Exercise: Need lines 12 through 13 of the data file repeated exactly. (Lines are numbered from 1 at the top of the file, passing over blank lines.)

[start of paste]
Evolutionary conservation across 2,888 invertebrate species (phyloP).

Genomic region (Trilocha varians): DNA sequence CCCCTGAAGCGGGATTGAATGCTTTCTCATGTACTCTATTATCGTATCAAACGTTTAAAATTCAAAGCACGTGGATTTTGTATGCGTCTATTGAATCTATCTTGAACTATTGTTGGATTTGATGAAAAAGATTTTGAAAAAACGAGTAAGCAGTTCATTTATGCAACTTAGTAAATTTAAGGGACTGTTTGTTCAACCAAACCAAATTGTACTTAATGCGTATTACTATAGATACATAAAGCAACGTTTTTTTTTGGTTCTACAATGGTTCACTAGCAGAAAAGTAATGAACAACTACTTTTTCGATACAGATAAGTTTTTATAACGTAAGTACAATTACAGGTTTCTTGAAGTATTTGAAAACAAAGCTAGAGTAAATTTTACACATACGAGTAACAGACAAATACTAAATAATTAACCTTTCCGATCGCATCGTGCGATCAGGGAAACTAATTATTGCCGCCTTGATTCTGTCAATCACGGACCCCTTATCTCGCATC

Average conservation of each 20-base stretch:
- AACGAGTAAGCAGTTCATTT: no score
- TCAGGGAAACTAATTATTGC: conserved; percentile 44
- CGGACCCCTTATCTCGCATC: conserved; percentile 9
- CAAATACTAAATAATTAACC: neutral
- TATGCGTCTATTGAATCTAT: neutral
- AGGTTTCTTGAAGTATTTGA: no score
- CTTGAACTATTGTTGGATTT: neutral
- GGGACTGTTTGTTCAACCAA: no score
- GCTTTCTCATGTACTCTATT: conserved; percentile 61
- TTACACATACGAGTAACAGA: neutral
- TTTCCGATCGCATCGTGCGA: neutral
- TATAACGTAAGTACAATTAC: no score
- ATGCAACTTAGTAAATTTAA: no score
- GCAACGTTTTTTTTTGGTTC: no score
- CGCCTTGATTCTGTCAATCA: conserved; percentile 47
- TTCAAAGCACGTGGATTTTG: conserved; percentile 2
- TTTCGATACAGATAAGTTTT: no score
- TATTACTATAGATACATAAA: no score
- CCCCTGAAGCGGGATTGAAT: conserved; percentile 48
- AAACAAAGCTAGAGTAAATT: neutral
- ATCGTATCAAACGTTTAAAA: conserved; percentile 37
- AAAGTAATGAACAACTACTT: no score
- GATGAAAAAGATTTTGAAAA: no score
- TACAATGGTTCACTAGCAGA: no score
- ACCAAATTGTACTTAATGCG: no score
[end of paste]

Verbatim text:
- GCTTTCTCATGTACTCTATT: conserved; percentile 61
- TTACACATACGAGTAACAGA: neutral